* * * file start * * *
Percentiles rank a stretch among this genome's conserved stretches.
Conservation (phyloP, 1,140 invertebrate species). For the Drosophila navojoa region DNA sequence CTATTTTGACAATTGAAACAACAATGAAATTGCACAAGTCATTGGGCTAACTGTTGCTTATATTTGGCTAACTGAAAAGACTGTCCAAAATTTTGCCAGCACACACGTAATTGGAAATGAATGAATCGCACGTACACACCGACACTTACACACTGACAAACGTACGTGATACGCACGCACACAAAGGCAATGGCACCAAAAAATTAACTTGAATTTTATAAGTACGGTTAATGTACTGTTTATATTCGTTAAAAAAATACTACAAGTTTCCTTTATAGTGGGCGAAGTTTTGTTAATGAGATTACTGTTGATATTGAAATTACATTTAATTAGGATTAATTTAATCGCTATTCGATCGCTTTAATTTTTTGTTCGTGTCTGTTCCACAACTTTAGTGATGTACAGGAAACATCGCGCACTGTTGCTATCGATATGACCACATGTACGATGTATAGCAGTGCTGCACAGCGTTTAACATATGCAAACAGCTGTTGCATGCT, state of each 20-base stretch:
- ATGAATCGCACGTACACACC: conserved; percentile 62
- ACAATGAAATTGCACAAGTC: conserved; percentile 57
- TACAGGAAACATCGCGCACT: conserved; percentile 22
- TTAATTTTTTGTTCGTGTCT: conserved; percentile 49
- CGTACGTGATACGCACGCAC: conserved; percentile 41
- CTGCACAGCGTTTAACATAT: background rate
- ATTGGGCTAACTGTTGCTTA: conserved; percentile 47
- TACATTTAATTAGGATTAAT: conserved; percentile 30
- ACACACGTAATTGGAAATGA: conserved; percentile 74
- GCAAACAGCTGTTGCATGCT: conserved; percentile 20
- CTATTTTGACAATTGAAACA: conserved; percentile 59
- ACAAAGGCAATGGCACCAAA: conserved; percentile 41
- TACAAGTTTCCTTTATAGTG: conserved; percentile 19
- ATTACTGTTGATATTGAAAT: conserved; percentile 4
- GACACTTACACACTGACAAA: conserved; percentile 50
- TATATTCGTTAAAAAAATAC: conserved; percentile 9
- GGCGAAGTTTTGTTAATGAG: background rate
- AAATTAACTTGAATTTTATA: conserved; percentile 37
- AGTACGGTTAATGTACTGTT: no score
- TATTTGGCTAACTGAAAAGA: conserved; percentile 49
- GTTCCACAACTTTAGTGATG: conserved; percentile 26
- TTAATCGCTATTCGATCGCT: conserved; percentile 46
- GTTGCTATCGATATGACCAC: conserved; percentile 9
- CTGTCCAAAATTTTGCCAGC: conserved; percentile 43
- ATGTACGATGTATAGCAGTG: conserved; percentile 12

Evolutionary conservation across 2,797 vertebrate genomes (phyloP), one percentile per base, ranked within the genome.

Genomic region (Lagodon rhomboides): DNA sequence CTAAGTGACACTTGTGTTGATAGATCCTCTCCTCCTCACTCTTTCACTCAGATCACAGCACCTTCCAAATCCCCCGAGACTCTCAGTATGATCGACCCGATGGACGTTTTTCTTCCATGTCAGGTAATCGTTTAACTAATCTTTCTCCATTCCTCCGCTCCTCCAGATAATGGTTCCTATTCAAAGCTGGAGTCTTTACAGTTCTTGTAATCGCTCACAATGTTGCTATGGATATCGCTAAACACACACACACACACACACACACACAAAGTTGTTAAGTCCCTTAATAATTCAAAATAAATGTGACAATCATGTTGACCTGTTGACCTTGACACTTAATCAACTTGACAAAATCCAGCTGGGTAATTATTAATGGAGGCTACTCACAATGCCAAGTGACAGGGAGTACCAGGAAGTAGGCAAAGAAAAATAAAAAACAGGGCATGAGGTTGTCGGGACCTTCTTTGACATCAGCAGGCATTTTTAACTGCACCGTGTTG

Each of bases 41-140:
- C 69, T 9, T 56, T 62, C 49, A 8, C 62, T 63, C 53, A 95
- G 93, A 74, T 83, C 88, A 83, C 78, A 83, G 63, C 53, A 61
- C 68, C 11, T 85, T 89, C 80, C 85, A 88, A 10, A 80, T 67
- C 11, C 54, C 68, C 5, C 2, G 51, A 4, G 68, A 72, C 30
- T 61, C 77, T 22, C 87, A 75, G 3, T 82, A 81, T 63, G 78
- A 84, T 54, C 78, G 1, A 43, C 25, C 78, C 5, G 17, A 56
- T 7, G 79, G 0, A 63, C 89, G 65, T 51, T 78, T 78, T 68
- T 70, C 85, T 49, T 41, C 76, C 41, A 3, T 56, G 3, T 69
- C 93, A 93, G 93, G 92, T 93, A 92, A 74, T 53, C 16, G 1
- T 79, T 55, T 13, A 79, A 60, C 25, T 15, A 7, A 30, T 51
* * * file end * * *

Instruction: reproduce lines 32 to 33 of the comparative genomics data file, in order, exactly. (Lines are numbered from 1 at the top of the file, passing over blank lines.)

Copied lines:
- G 93, A 74, T 83, C 88, A 83, C 78, A 83, G 63, C 53, A 61
- C 68, C 11, T 85, T 89, C 80, C 85, A 88, A 10, A 80, T 67